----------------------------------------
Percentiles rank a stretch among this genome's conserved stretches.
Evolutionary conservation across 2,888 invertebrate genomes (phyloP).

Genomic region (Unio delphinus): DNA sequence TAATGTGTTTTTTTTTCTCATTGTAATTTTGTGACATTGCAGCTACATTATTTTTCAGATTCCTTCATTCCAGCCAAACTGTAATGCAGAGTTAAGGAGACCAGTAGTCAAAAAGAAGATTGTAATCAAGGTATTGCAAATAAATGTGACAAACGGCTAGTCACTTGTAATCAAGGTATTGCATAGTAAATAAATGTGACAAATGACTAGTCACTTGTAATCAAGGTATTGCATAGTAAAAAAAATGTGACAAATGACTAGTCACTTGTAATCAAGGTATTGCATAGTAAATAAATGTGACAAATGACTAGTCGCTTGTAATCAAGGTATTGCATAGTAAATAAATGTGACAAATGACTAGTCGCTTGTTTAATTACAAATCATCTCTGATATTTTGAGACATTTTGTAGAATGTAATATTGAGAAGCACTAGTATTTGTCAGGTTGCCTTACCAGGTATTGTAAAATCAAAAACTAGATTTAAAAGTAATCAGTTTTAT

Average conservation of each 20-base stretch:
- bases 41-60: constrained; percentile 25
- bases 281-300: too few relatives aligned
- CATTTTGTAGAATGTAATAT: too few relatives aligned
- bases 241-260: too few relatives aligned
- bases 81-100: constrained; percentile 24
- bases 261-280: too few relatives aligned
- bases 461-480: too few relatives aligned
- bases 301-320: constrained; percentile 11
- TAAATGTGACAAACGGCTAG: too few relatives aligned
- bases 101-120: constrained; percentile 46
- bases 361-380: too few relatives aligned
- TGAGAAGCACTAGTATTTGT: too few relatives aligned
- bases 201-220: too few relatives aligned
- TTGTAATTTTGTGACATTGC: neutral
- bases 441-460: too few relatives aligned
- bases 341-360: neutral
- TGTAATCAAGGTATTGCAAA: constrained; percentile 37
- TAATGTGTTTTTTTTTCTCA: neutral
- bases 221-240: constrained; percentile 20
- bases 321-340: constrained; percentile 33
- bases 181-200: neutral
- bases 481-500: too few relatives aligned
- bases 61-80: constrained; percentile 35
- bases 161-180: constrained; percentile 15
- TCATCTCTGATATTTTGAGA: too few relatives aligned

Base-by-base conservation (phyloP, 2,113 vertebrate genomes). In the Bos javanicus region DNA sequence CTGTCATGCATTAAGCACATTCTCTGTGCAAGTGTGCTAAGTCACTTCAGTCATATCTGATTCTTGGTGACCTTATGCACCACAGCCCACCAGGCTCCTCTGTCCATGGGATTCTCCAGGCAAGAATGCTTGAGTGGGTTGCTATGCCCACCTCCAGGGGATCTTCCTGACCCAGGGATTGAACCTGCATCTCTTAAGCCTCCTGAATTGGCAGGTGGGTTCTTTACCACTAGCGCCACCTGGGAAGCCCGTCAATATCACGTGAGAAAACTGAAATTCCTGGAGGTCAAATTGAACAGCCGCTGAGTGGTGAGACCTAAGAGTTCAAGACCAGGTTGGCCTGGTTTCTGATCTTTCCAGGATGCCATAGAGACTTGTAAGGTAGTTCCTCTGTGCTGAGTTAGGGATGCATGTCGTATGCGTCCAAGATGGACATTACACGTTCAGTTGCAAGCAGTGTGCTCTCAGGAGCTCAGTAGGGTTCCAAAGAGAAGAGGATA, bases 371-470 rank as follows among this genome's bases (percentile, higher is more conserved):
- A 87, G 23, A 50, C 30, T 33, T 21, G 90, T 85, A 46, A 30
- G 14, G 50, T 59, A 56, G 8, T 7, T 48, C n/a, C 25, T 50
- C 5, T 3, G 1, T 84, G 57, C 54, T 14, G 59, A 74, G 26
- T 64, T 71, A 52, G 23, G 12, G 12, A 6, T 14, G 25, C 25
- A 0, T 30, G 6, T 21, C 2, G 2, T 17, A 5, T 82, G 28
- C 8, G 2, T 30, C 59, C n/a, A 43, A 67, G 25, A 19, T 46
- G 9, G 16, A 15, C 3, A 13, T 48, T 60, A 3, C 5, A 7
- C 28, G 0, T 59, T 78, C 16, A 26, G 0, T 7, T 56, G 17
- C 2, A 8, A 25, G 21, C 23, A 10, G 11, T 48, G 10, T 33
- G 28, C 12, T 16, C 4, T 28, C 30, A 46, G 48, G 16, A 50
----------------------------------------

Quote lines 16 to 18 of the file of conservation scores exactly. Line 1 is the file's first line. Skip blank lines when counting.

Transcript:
- TGAGAAGCACTAGTATTTGT: too few relatives aligned
- bases 201-220: too few relatives aligned
- TTGTAATTTTGTGACATTGC: neutral